Katy Perry's debut song came out in 2008. Titled "I Kissed A Girl" it was a fluffy, bubblegum, scattered attempt to gather attention from prepubescent teens who'd latch on to it's "oh-so-edgy" hint at bisexuality. Sure it was catchy and seemed to get her noticed, but it was far from original. Jill Sobule wrote and released a song in 1995 also called "I Kissed A Girl" which came off as far more honest and featured real emotion and not just an anthem for drunken "bisexuality". But hey, it takes all kinds to turn the world.
7. "King Of Spain" - Moxy Fruvuos / The Tallest Man On Earth
Moxy Fruvous were a Canadian group known for quirky, often politically charge, fun songs. Their song "King Of Spain" is possibly their best known and features some famous Toronto landmarks like SkyDome, Maple Leaf Gardens and of course Pizza Pizza. The Tallest Man On Earth is Kristian Matsson from Sweden. His distinct voice and frenzied guitar playing has made him stand high above the folk scene and attract fans from all over the world. The Wild Hunt is a remarkable album and I highly recommend it to anyone looking for a fresh sound.
8. "Bad Reputation" - Thin Lizzy / Freedy Johnston
One of Thin Lizzy's shortest and most savage tunes is "Bad Reputation". Singer Phil Lynott never officially came out and said who the song was about, though many feel it was autobiographical. He lived hard and fast and died at the age of 36, though his legacy definitely lives on. Thin Lizzy may not be on everyone's lips these days but many modern groups cite them as a major influence including Rollins Band, Mastodon and Metallica. Freedy Johnston is on the other side of the spectrum. A singer/songwriter from NYC, his music had been featured in some major motion pictures and "Bad Reputation" earned him a record deal with Elektra. Nowadays Johnston keeps it lowkey and occasionally performs with old friends Butch Vig and Duke Erikson.
9. "Mixtape" - Butch Walker / Jimmy Eat World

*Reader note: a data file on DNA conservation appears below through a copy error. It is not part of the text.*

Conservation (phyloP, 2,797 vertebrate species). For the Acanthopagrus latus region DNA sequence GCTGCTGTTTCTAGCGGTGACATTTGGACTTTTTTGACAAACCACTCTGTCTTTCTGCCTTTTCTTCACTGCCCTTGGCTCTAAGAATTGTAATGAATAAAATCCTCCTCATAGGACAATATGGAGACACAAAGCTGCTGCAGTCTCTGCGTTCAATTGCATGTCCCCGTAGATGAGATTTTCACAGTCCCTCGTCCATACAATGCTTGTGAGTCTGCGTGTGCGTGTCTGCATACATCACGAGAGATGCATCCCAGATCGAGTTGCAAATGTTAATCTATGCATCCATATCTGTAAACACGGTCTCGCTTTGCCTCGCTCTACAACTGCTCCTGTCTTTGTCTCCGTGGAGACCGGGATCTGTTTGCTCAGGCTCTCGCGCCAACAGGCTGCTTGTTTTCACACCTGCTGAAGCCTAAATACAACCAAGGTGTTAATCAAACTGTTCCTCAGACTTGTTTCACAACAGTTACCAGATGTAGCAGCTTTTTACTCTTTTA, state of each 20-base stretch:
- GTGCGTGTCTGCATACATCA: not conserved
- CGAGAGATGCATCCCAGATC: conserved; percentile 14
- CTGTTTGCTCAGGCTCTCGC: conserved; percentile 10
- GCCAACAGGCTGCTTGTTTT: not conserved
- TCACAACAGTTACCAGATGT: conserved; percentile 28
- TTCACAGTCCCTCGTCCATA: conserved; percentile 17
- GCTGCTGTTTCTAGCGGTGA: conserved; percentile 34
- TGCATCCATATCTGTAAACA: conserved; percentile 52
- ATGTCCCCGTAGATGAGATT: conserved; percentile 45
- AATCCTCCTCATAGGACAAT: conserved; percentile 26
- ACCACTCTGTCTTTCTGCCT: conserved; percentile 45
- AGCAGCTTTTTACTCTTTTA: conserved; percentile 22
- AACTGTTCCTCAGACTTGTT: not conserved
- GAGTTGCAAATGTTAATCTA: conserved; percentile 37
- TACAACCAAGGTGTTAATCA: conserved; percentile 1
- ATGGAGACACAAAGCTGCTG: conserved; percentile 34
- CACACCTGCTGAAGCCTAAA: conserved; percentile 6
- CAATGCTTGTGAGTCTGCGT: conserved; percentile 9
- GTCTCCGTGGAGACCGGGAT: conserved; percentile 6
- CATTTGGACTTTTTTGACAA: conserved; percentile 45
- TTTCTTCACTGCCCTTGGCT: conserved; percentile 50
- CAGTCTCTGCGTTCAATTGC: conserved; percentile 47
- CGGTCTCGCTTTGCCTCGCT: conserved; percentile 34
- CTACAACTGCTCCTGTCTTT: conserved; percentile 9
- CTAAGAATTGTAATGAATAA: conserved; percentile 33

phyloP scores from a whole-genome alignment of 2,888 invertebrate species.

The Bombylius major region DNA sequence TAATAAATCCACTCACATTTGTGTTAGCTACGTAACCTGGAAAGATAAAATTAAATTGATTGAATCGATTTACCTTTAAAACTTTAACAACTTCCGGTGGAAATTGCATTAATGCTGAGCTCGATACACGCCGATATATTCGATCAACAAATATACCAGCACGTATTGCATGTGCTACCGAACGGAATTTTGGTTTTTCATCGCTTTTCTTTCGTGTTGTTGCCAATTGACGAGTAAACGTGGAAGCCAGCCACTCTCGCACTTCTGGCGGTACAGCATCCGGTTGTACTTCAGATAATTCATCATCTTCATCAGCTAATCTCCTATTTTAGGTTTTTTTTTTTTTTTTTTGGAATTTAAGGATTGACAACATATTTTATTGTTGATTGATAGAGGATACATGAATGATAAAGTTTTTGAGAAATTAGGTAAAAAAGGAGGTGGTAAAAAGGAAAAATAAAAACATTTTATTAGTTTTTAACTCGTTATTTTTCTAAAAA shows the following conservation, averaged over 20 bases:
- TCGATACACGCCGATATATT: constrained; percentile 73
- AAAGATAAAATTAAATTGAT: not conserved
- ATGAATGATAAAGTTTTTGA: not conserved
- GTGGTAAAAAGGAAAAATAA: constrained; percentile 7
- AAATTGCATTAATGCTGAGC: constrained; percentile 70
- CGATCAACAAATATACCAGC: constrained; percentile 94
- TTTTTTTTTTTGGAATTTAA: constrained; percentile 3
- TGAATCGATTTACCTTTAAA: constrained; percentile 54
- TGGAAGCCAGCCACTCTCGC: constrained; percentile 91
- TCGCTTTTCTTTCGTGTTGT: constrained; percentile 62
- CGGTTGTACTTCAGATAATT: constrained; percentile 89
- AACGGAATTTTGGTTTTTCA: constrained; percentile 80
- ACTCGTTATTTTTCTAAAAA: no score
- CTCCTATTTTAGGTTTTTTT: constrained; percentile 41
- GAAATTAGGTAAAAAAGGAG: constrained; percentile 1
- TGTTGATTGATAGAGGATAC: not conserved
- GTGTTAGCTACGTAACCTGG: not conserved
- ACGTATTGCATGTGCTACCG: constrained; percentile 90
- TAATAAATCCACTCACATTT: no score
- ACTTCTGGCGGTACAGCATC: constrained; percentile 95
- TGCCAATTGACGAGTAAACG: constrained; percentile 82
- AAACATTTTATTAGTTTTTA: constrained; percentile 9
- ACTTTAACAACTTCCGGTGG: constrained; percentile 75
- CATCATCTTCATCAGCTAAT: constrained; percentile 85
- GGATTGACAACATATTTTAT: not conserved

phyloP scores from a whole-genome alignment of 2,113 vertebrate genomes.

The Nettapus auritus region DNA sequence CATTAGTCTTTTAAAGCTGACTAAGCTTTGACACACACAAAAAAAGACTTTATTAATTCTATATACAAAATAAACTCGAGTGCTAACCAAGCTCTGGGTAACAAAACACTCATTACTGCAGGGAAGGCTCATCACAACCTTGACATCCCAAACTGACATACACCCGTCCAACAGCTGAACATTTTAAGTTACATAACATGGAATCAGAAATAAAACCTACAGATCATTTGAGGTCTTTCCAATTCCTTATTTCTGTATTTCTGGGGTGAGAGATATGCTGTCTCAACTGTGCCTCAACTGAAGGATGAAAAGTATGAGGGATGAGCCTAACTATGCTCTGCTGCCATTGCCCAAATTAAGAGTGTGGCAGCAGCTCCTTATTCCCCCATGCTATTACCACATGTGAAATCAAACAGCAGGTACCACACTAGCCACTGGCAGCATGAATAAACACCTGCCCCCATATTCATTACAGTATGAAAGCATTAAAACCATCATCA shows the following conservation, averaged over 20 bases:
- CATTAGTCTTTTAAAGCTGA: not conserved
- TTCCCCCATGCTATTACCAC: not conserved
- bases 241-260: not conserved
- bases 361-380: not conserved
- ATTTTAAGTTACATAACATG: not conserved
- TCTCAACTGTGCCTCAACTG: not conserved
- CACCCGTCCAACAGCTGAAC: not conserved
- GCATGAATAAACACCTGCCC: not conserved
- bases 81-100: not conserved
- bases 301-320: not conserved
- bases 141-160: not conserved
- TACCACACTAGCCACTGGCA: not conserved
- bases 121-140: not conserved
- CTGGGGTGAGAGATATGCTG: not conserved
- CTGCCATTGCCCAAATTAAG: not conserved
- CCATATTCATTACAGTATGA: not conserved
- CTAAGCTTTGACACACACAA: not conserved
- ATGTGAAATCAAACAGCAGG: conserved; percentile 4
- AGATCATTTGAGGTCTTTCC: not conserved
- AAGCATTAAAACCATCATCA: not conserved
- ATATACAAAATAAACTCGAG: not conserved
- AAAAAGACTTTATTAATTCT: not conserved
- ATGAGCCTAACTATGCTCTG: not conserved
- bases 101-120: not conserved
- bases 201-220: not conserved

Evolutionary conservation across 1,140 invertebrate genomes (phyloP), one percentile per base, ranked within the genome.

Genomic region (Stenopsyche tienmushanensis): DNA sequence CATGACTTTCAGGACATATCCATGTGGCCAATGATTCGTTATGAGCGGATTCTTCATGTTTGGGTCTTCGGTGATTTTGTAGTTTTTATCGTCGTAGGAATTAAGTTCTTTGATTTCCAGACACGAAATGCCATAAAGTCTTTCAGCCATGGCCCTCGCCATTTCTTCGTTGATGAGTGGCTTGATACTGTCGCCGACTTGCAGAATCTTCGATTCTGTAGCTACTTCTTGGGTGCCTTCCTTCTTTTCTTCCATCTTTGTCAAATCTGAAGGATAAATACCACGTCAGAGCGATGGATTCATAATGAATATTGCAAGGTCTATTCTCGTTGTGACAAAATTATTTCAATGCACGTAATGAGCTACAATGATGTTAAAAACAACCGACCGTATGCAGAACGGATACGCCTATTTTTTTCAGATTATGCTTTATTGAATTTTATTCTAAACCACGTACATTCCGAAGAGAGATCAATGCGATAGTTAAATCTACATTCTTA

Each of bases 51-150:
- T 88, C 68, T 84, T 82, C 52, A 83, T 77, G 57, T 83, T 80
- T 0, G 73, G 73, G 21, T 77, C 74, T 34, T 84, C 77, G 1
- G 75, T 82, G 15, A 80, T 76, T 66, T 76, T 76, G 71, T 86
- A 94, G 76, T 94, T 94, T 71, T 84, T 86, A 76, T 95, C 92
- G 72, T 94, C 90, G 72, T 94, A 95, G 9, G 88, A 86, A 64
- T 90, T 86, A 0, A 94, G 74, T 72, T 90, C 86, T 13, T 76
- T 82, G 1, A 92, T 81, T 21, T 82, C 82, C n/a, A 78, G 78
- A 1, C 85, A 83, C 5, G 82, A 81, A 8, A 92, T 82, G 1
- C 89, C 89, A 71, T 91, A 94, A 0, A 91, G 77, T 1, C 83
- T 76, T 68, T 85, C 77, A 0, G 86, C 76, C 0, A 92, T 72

I could have picked a few bands with the song "Mixtape". Also check out Jack's Mannequin and Big Scary.
Butch Walker was once the front man for Marvelous 3, but I feel his best work has been done on his own. "Mixtape" comes from the fantastic album Letters released in 2004. Jimmy Eat World enjoyed explosive fame when their 2001 album Bleed American was released and with help from songs like "The Sweetness", "The Middle" and the title track fans attended their shows in herds. Though their popularity has waned the most dedicated fans have been treated some some incredible music, like "Mixtape" which was the final track off their 2010 album Invented.
10. "The Suffering" - Billy Talent / Coheed & Cambria
Though Billy Talent's version is actually "This Suffering" it's close enough for me. As long as someone is suffering. Here's my feelings on Billy Talent. They've got energy and they have a few good songs. (only one great one in my opinion) but I feel they need to break out of their formula, all their songs blend together and it's not that they "sound the same", but you hear one of their songs come on the radio and it bounces off you. Like music by numbers. I think they need to rethink where their going before they become Canada's AC/DC. But that's just me....see this list isn't all songs by bands i'm in love with. However, speaking of bands I AM in love with, lastly we have Coheed and Cambria. "The Suffering" is off their third album, which is arguably their best. "The Suffering" is a high energy, relentless track who's lyrics pull at your heartstrings. You're not sure if you're meant to be upset or jovial. Such is the dynamic with Coheed's music, much like it's content, it's all over the map
I'm hoping to keep this up more in March!
Drop lines where you feel!